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Animal Cell Culture - Mohamed Al-Rubeai


Year 2015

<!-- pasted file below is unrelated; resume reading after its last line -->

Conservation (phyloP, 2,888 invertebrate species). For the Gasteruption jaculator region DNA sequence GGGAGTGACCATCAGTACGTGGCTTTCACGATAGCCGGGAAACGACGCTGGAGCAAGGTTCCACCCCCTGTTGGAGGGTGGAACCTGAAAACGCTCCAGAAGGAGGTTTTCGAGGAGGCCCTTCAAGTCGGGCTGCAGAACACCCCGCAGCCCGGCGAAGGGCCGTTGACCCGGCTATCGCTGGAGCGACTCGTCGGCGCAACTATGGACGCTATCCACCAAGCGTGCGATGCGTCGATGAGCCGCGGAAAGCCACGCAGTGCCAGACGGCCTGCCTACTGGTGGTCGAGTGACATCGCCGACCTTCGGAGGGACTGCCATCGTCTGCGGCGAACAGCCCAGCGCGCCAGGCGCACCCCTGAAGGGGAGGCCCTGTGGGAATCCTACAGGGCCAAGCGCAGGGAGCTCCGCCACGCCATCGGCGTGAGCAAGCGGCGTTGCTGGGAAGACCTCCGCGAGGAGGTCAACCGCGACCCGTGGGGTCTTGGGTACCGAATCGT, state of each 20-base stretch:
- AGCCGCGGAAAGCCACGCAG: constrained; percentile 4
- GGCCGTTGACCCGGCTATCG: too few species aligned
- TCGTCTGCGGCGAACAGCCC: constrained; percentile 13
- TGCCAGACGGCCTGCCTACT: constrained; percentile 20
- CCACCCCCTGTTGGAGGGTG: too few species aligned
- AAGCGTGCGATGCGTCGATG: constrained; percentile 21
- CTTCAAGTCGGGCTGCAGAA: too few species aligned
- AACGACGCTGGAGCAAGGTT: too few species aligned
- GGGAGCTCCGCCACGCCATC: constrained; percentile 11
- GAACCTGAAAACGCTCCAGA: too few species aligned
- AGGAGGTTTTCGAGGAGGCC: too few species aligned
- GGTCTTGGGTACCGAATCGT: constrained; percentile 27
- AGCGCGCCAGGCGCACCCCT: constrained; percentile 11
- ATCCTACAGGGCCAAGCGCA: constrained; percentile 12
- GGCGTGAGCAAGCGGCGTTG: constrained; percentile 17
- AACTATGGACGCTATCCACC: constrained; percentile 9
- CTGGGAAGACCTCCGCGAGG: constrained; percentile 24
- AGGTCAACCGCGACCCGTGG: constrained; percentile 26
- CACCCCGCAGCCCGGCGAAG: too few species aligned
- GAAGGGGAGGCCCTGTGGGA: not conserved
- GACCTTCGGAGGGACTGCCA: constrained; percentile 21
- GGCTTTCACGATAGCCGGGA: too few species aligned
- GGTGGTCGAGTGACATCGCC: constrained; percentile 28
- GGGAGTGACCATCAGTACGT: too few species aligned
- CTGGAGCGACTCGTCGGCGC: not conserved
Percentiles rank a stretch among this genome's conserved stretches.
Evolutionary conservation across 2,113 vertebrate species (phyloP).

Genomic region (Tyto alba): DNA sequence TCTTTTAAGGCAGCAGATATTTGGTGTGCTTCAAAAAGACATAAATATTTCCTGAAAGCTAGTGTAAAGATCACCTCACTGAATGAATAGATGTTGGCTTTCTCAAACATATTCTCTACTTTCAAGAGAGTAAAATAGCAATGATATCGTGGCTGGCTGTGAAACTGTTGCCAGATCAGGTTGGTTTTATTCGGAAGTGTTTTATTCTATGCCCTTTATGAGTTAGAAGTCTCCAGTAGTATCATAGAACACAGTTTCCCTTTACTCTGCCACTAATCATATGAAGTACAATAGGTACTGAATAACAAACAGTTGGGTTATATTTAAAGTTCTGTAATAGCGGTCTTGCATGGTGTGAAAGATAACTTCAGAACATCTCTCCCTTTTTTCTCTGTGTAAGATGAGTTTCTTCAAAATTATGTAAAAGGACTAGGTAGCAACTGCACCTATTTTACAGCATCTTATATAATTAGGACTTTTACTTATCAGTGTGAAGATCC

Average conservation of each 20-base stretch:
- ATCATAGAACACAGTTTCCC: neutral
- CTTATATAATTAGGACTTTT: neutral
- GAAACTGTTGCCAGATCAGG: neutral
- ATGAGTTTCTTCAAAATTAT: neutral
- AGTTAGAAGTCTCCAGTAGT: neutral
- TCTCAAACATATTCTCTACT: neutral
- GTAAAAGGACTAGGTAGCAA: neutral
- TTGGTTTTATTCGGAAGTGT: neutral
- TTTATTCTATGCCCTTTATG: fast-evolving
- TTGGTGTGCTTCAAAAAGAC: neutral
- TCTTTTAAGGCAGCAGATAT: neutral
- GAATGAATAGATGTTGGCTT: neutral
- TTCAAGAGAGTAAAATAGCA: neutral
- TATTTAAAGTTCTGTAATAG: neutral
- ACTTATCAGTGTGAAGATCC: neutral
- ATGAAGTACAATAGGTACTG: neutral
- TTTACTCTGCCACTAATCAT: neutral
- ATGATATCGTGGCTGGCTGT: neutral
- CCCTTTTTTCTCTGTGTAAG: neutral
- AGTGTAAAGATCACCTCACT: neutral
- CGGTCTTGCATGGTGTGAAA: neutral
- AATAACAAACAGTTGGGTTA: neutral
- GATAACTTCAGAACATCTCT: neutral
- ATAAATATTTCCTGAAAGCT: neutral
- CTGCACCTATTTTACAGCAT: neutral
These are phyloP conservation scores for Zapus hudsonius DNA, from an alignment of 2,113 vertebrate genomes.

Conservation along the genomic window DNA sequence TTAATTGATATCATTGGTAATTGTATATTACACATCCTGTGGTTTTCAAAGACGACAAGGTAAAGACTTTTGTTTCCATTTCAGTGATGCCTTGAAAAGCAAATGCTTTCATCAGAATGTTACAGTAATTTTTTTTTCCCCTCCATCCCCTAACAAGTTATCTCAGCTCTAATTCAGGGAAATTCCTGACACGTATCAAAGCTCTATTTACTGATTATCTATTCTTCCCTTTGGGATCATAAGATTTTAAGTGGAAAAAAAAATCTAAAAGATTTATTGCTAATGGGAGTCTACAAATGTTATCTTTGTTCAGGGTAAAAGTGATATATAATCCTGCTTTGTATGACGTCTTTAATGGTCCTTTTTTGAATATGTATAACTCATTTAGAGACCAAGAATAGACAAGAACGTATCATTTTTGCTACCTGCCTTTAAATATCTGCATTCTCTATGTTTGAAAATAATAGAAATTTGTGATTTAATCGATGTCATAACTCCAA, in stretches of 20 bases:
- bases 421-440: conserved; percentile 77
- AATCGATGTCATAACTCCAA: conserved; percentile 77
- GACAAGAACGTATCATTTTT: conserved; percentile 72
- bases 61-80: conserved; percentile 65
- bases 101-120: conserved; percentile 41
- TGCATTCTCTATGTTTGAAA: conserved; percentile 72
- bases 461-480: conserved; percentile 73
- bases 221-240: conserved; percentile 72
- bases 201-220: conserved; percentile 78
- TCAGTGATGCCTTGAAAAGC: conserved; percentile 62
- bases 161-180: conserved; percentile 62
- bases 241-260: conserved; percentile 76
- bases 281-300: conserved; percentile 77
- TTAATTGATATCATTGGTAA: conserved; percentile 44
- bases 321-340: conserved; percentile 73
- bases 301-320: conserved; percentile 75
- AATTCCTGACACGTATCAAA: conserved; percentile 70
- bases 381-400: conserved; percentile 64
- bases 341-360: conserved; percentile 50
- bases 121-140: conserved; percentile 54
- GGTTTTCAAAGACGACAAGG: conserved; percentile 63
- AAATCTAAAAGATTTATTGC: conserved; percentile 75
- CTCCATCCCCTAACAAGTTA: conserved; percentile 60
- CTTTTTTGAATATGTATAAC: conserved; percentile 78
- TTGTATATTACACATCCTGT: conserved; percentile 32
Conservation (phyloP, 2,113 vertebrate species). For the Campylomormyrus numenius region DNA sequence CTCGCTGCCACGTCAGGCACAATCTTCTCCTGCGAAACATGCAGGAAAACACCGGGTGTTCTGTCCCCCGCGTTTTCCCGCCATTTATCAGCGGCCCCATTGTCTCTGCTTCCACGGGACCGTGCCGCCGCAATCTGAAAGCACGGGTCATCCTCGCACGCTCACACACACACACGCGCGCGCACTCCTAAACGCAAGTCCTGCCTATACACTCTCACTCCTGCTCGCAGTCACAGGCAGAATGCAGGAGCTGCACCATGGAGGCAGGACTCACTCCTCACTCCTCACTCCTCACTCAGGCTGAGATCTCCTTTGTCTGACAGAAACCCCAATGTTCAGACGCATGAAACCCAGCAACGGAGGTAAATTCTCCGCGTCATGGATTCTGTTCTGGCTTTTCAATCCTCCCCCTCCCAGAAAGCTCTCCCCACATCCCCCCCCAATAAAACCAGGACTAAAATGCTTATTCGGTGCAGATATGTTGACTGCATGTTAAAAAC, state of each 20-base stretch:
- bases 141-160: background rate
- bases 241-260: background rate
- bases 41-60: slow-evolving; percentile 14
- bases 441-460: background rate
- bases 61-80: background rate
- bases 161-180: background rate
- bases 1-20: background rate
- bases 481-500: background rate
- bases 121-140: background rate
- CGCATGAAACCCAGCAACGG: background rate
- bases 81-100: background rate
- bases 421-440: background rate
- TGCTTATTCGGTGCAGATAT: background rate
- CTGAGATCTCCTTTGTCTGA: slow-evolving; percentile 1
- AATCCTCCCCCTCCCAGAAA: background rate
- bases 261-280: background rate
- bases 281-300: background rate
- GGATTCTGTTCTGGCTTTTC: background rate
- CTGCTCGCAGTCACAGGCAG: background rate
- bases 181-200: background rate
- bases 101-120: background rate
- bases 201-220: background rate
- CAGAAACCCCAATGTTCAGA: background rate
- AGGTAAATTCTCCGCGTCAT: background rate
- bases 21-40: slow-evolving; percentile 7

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Chapter 1 Cell Line Development1.1 Introduction1.1.1 Product Quantity1.1.2 Product Quality1.2 Two Components of Cell Line Development: The Gene of Interest (GOI) and the Cell1.3 The Classical Approach: Random Integration of GOI1.4 Stable Expression by Episomal Vectors1.5 Targeted Integration and Locus Specific Gene Expression1.5.1 Technologies of Targeted Integration1.5.2 Double Strand Break Induced Homologous Recombination1.5.3 Random Integration Competes with HR1.5.4 Applications of DSB Induced Modifications1.5.5 Cassette Exchange Approaches Based on Site-Specific Recombinases1.5.6 Tagging and Targeting1.5.7 Application of Targeted Integration and RMCE1.5.8 Precautions and Challenges for Targeting into Defined Chromosomal SitesReferencesChapter 2 Transient Recombinant Protein Expression in Mammalian Cells2.1 Introduction2.2 Viral Transient Transfection2.3 Non-viral Transient Transfection2.4 Plasmid Vector Design2.4.1 Plasmid Backbone and Size2.4.2 Vector Elements2.4.3 Episomal Replication2.5 Transfection Principles2.5.1 Calcium Phosphate Coprecipitation and Calfection2.5.2 DNA Lipoplex Formation and Lipid-Based Transfection2.5.3 Cationic Polymers and Transient Transfection with DNA Polyplexes2.5.3.1 Polyplex Uptake, Plasmid Release and Translocation into the Nucleus2.5.3.2 PEI Derivatives and Other Cationic Polymers as Alternatives to PEI2.5.4 Transient Transfection by Electroporation2.6 Cell Lines for Non-viral Transient Transfection2.7 Cell Culture Media Conditions2.7.1 Use of Productivity Enhancers2.8 Process Strategies for Improved Recombinant Protein Production2.8.1 Mild Hypothermia2.8.2 High-Density Transfection and 'Direct' Transfection2.8.3 Co-transfection Strategies2.8.4 Large-Scale and Automated High-Throughput ApplicationsReferencesChapter 3 Production of Antibodies in Hybridoma and Non-hybridoma Cell Lines3.1 Introduction3.2 Antibody Structure and Function3.2.1 Antibody Genes3.3 Therapeutic Antibodies3.3.1 Polyclonal Antibodies3.3.2 Monoclonal Antibodies3.4 Recombinant Antibodies3.4.1 Chimeric Antibodies3.4.2 Humanised Antibodies3.4.3 Human Antibodies3.4.4 Next Generation of Therapeutic Antibodies: AntibodyDrug Conjugates, Bi-specific Antibodies and Antibody Fragments3.4.4.1 Antibody Drug Conjugates (ADCs)3.4.4.2 Bispecific Antibodies3.4.4.3 Antibody Fragments3.5 Role of Therapeutic Antibodies in Cancer and Rheumatoid Arthritis3.5.1 Therapeutic Antibodies and Cancer3.5.1.1 Rituxan®3.5.1.2 Herceptin3.5.1.3 Avastin3.5.2 Therapeutic Antibodies and Rheumatoid Arthritis3.5.2.1 Remicade3.5.2.2 Humira3.5.2.3 EnbrelConclusionReferencesChapter 4 Bioreactors for Mammalian Cells4.1 Introduction to Cultivation Systems for Mammalian Cells4.1.1 Requirements and Categorization of Cultivation Systems4.1.2 Immobilization of Mammalian Cells4.1.3 “Single Use”-Bioreactors4.1.4 Process Strategies4.1.5 Monitoring and Control4.1.6 Parameters for Characterization of Bioreactors4.2 Small-Scale Culture Systems4.2.1 Static Culture Systems4.2.2 Dynamic Culture Systems4.3 Bioreactors for Suspension Culture4.3.1 Cell Damage in Stirred and Bubble Aerated Bioreactors4.3.2 Design of Suspension Bioreactors4.3.2.1 Stirred Tank Bioreactors4.3.2.2 Bubble Columns and Air-Lift Bioreactors4.3.2.3 Wave Mixed Bioreactors4.3.2.4 Devices for Cell and Product Retention4.3.3 Scale-Up Considerations4.4 Bioreactors for Immobilized Cells4.4.1 Fixed Bed and Fluidized Bed Bioreactors4.4.1.1 Fixed Bed Bioreactors4.4.1.2 Fluidized Bed Bioreactors4.4.2 “Hollow-Fiber”-Bioreactors4.5 Bioreactor Concepts for Tissue Engineering4.6 Considerations on Bioreactor Selection and Process DesignReferencesChapter 5 Mass Transfer and Mixing Across the Scales in Animal Cell Culture5.1 Introduction5.2 Oxygen Mass Transfer5.2.1 Basic Oxygen Mass Transfer Concepts and Equations5.2.2 The Volumetric Mass-Transfer Coefficient, kLa5.2.3 The Measurement of kLa5.2.3.1 The Unsteady-State (Dynamic) Method5.2.3.2 The Steady State Technique5.2.4 Correlations for Calculating kLa5.2.4.1 Stirred Bioreactors5.2.4.2 Headspace Aeration and Shaken Bioreactors5.2.4.3 Bubble Columns5.3 Carbon Dioxide Stripping5.3.1 The 'Apparent' Mass Transfer Coefficient Issue5.3.2 CO2 Evolution Rate, CER, and Control of pCO25.3.3 pH and Osmolality5.4 Heat Transfer5.5 Homogeneity Issues5.6 Choice of Agitation Conditions and Agitator5.6.1 Mean Specific Energy Dissipation Rate, εT5.6.2 Hydromechanical Stress Issues Due to Agitation5.7 Hydromechanical Stress from Sparging5.8 Agitator and Sparger Choice5.9 Scale-up and Ultra Scale-Down IssuesConclusionsNomenclatureReferencesChapter 6 Hydrodynamic Damage to Animal Cells6.1 Introduction6.2 Hydrodynamic Forces Acting on Cells6.3 Experimental Studies Attempting to Quantify Cell Damage6.4 Cell Damage from Sparging6.5 Experimental Sublethal Effect of Hydrodynamic StressConclusion and Future DirectionsReferencesChapter 7 Monitoring of Cell Culture7.1 Introduction7.2 Monitoring Principles7.3 Historical Perspective; Scope of This Article7.4 Parameters and Technologies: Viable Cell Density, Total Cell Density and Cell Viability7.4.1 Dye-Based Methods for Monitoring Cell Density and Viability7.4.1.1 Trypan Blue Dye Exclusion7.4.1.2 Fluorescence Based Cell Density and Viability Determination via Flow Cytometry7.4.2 Non-dye-based Methods for Monitoring Cell Density and Viability7.4.2.1 Impedance (Electrical Resistance) Measurement7.4.2.2 Capacitance Measurement7.4.2.3 Electromagnetic Spectroscopic Measurements (NIR, MIR, Raman)7.4.2.4 In Situ Microscopy7.5 Parameters and Technologies: Metabolic Parameters and Recombinant Products7.5.1 Automated Analyzers (Substrate, Metabolite and Product Monitoring)7.5.2 Spectroscopic Methods (Substrate, Metabolite and Product Monitoring)7.5.2.1 Near Infrared Spectroscopy (NIRS)7.5.2.2 Mid Infrared Spectroscopy (MIRS)7.5.2.3 Raman Spectroscopy7.5.3 Automated Systems for Product-Quantification7.5.3.1 Surface Plasmon Resonance (Biacore Systems)7.5.3.2 Bio-Layer Interferometry (Octet Systems)7.5.3.3 Microfluidic Gel Electrophoresis (Caliper LapChip Systems)7.6 Parameters and Technologies: Monitoring Cell Stress and Apoptosis7.6.1 Flow Cytometry (FC)7.6.2 Microplate/Multiwell Plate-Reader7.6.3 Mass Spectrometry7.6.4 DielectrophoresisReferencesChapter 8 Serum and Protein Free Media8.1 Introduction8.2 The Advantages and Disadvantages of Serum8.3 Serum-Free Media8.4 Basal Media8.5 Approaches for the Development of Serum-Free Media8.5.1 Top-Down Approach for Serum Replacement8.5.2 Bottom-Up Approach for Serum Replacement8.6 A Statistical Approach to Serum-Free Media Development8.7 Mitogenic Components Needed to Replace Serum8.7.1 Peptide Hydrolysates8.7.2 Insulin and Insulin-Like Growth Factor8.7.3 Epithelial Growth Factor (EGF)8.8 Transferrin: A Carrier Protein8.9 Attachment FactorsConclusionReferencesChapter 9 Glycosylation in Cell Culture9.1 Introduction9.2 Glycosylation Structures9.3 Cell Type Specific Glycosylation9.4 Culture Parameters Affecting Glycosylation9.5 Glycosylation Engineering and Modification of Glycan StructureConclusionReferencesChapter 10 Modelling of Mammalian Cell Cultures10.1 Scope of Bio-pharmaceutical Industry and Challenges10.2 Critical Review of Mathematical Models of Biological System10.3 Classifications10.3.1 Models Based on Classification of Bioprocesses10.3.2 Classification of the Different Forms of Mathematical (Nonlinear) Models10.3.3 Black-Box, Grey-Box and White-Box Models10.4 Cells, Cell Characteristics and Cell Lines10.5 FDA PAT Initiative10.6 Tools of Modelling10.6.1 Screening of State Variables for Explanatory Correlation with Growth and Productivity10.6.2 Raman Spectrophotometry: Determination of State Variables10.6.3 Flow Cytometry for Determination of Cell Cycle Phases and Organelles10.6.4 Systems Biology in Computational Modelling10.6.5 Regression Analysis and Estimation of Model Constants (Parameters)10.6.6 Data Processing of State Variables10.6.7 Design of Experiments10.7 Modelling of Bioprocesses10.7.1 Growth and Productivity Models10.7.2 Principles Behind Model Formulation10.7.3 Literature Review of Growth Models10.7.4 Unstructured Unsegregated/Segregated Models10.7.5 Structured Non-segregated Models10.7.5.1 Kinetic Approach10.7.5.2 Stoichiometric Approach10.7.5.3 Single Cell Models (SCMs)10.7.5.4 Combination of Single Cell Models (SCMs) and Population Balance Models (PBMs)10.7.6 Stochastic Models10.7.7 Logistic Models10.8 Neural Network (NN)10.9 Fuzzy Logic10.10 Productivity Models10.11 Critical Synopsis and PerspectivesReferencesChapter 11 Mammalian Cell Line Selection Strategies for High-Producers11.1 Introduction11.2 Manual and Semi-Automated Cloning Methods11.2.1 Manual Single Cell Cloning11.2.2 Semi-Solid Suspension Cell Cloning11.2.3 Semi-Automated Single-Cell Cloning11.2.4 Fluorescence-Assisted Cloning and Selection11.2.4.1 GFP and Other Fluorescent Proteins11.2.4.2 Fluorescent Conjugates11.3 Selecting High-Producers with Flow Cytometry11.3.1 Cell Line Selection Via Cell Sorting11.3.1.1 Intracellular Reporters for Cell Sorting11.3.1.2 Cell Surface Expression11.3.1.3 Gel Microdrop Technique11.3.1.4 Matrix Based Secretion Assays11.3.1.5 Secretion Display Technology11.4 Advances in Productivity Screening and Clone Selection Technologies11.4.1 Beyond ELISA11.4.1.1 Homogeneous Time Resolved Fluorescence11.4.1.2 Bio-layer Interferometry11.4.2 Automation of High-Producer Cell Line Selection11.4.2.1 Laser-Enabled Analysis and Processing11.4.2.2 Cell Xpress Module11.4.2.3 Other Automated Screening and Selection SystemsConcluding RemarksReferencesChapter 12 Building a Cell Culture Process with Stable Foundations: Searching for Certainty in an Uncertain WorldAbbreviations12.1 Introduction12.2 How Much Stability Is Required? Lessons from Industry12.3 Impact of Long-Term Sub-Culture on Cell Populations12.4 Cell Line Instability and Its Impact on Product Quality12.5 Genetic Instability and Its Impact on Biomanufacturing12.6 Epigenetics and Cell Line Instability12.7 Strategies to Combat Cell Line InstabilityConclusionReferencesChapter 13 Perfusion Processes13.1 Introduction13.2 Basics of the Practical Implementation of Perfusion Processes13.3 Cell Separation Devices13.3.1 Basics About Factors Characteristic of the Separation Devices13.3.2 Cell Separation Devices Based on Filtration13.3.2.1 Spin-Filter13.3.2.2 Tangential Flow Filtration (TFF) and Alternating Tangential Flow Filtration (ATF)13.3.2.3 Floating Filter13.3.3 Devices Based on Acceleration or Gravity13.3.3.1 Inclined Settler13.3.3.2 Acoustic Settler13.3.3.3 Centrifuge13.3.3.4 Hydrocyclone13.3.4 Conclusion About the Cell Separation Devices13.4 Development of a Perfusion Process13.4.1 Systems for Process Development13.4.1.1 Screening Systems13.4.1.2 Bioreactor and Scale-Down Model13.4.2 Optimization of the Process Parameters13.4.3 Medium Selection13.4.4 Perfusion Rate Strategy13.4.4.1 Perfusion Rate Strategy Based on CSPR13.4.4.2 Perfusion Rate Strategy Based on Main Substrate Measurement13.4.4.3 Perfusion Rate Tuning for Removal of Toxic By-Products13.4.5 Cell Density: Target, Monitoring and Control13.4.5.1 Selection/Optimization of the Cell Density13.4.5.2 On-line Cell Measurement or Estimation for Perfusion Monitoring13.4.6 Cell Arrest13.4.7 Protein Quality13.4.8 Effect of a Peristaltic Pump and Wall Shear Stress in the Re-circulation Loop13.5 Future ProspectsReferencesChapter 14 Single-Use Bioreactors for Animal and Human Cells14.1 Introduction14.2 Overview of Current SU Bioreactors on the Market14.2.1 Categories/Classes of SU Bioreactors14.2.2 Instrumentation of SU Bioreactors14.3 Often Used Instrumented Dynamic SU Bioreactors and Their Engineering Characteristics14.3.1 Wave-Mixed Bag Bioreactors14.3.2 Stirred Rigid Systems14.3.3 Stirred Bag Systems14.3.4 Orbitally Shaken Bioreactors14.3.5 Fixed Bed Bioreactors14.4 Established and New Applications for Dynamic SU Bioreactors14.4.1 Modern Seed Train Production with Continuous Suspension Cell Lines14.4.2 CHO Cell-Based Production of Monoclonal Antibodies (mAbs) up to Medium Volume Scale14.4.3 Viral Vaccine and Virus-Like Particle Production14.4.4 Expansion of Human Primary Cells for Production of Cell Therapeutics14.5 Scale-Up of Processes Based on SU BioreactorsConcluding RemarksReferencesChapter 15 An Overview of Cell Culture Engineering for the Insect Cell-Baculovirus Expression Vector System (BEVS)15.1 Introduction15.2 Producing Recombinant Proteins Using the BEVS15.2.1 Insect Cells15.2.2 The Baculovirus15.3 Bioprocess Engineering Considerations for the Production of Recombinant Proteins with the BEVS15.3.1 Downstream Processing and Product Quality15.4 PerspectivesReferencesChapter 16 Metabolic Flux Analysis: A Powerful Tool in Animal Cell Culture16.1 Introduction16.2 Metabolic Flux Analysis in Practice16.2.1 Metabolic Network Setup16.2.2 MFA Methods16.2.3 Experimental Design of 13C Studies16.2.4 Metabolomics Techniques16.2.5 Flux Estimation Algorithms for Isotope Models16.3 Optimising Animal Cell Cultures Processes16.4 Applications in Biomedical Research and ToxicologyConclusions and PerspectivesReferencesChapter 17 Cell Immobilization for the Production of Viral Vaccines17.1 Introduction17.2 Cell Substrates in Viral Vaccine Production17.3 Cell Immobilization and Entrapment17.3.1 Microcarriers Technology17.3.2 Hollow Fibers17.3.3 Cell Microencapsulation17.3.4 Cell Aggregates17.4 Bioreactors for Viral Vaccines ProductionConcluding RemarksReferencesChapter 18 Cell Engineering for Therapeutic Protein Production18.1 Introduction18.2 Cell Engineering Strategies18.3 Improving Viable Cell Concentration18.3.1 Anti-cell Death Engineering18.3.1.1 Apoptosis18.3.1.2 Autophagy18.3.2 Cell Proliferation Engineering18.3.3 Metabolic Engineering18.4 Improving Specific Productivity18.4.1 Cell Cycle Engineering18.4.2 Chaperone Engineering18.4.3 Secretion Engineering18.4.4 Unfolded Protein Response-Based EngineeringConclusionsReferencesChapter 19 Proteomics in Cell Culture: From Genomics to Combined 'Omics for Cell Line Engineering and Bioprocess Development19.1 Introduction19.2 Genomics19.3 Proteomics19.3.1 Optimization of Proteomics Methods19.3.1.1 Sample Preparation Methods and Improvements19.3.1.2 Protein Labeling19.3.1.3 MS19.3.2 Proteomics for Bioprocess Development19.3.2.1 Proteomics Analysis to Increase Cell Growth Rate and Viable Cell Density19.3.2.2 Proteomics Analysis to Increase Recombinant Protein Production19.3.2.3 Proteomics to Optimize Media Formulations19.3.2.4 Systems Biology19.3.3 Database Development19.3.4 Combined Metabolomics and ProteomicsConclusionsReferencesChapter 20 Metabolomics in Animal Cell Culture20.1 Introduction20.2 Biological Questions20.2.1 Phenotype Analysis20.2.2 Testing: Drugs and Toxins20.2.3 Production Systems20.3 Experiment Design20.4 Sample Processing20.5 Measurement20.6 Data Analysis20.6.1 Qualitative and Quantitative Analysis20.6.2 Unsupervised and Supervised Analysis20.6.3 System Biology and Cell Culture Metabolomics20.6.4 Metabolomics in Polyomics of Cell CulturesConclusionReferencesChapter 21 Process Analytical Technology and Qualityby-Design for Animal Cell Culture21.1 What Is Process Analytical Technology and Qualityby-Design and Why Is It of Value?21.2 Measurement: Acquisition of Process Data21.2.1 PAT Instruments21.2.2 Electrical Measurements21.2.2.1 Electrochemical Probes21.2.2.2 Capacitance Probes21.2.2.3 Multifunction Analysers21.2.3 Optical-Based Instruments21.2.3.1 Spectroscopy21.2.3.2 Fluorescence21.2.3.3 Image Analysis21.2.3.4 Focussed Beam Reflectance Measurement21.2.4 Chromatographic Techniques21.2.5 Single Use Technologies21.2.6 Automated Sampling and Sample Preparation21.3 Analysis: Transforming Process Data into Process Knowledge21.3.1 Multivariate Data Analysis21.3.1.1 Multivariate Calibration21.3.1.2 Batch Analysis21.3.2 Modelling21.3.2.1 Data-Driven Models21.3.2.2 Mechanistic Models21.4 Control: Harnessing Process Knowledge21.4.1 Automated Process Control21.4.2 Advanced Process Control21.4.2.1 Model Predictive Control21.4.2.2 Fuzzy Logic Control21.4.2.3 Multivariate Statistical Process Control21.5 Optimization: Managing Process PerformanceReferencesChapter 22 Biosafety Recommendations on the Handling of Animal Cell CulturesAbbreviations22.1 Introduction22.2 Biological Risk Assessment22.2.1 Risk Assessment of Cell Cultures22.2.2 Intrinsic Properties of Cell Cultures22.2.3 Intentional Infection of Cell Cultures22.2.4 Adventitious Contamination of Cell Cultures22.2.5 Genetically Modified Animal Cell Cultures22.2.6 Type of Manipulation22.3 Biological Risk Management22.3.1 General Biosafety Recommendations22.3.2 Novel Approaches for Reducing Hazard and/or Exposure Associated with Handling of Cell CulturesConcluding RemarksGlossaryCulture Type: Primary Cell Cultures, Diploid Cell Lines, Continuous Cell LinesReferencesChapter 23 Biopharmaceutical Products from Animal Cell Culture23.1 Introduction23.2 Early Mammalian Based Biopharmaceuticals23.3 Monoclonal Antibodies as Drugs23.4 Fusion Protein Drugs23.5 Drug Approvals and Regulation23.6 Biosimilars or Follow on Biologics ApprovalsConclusionReferences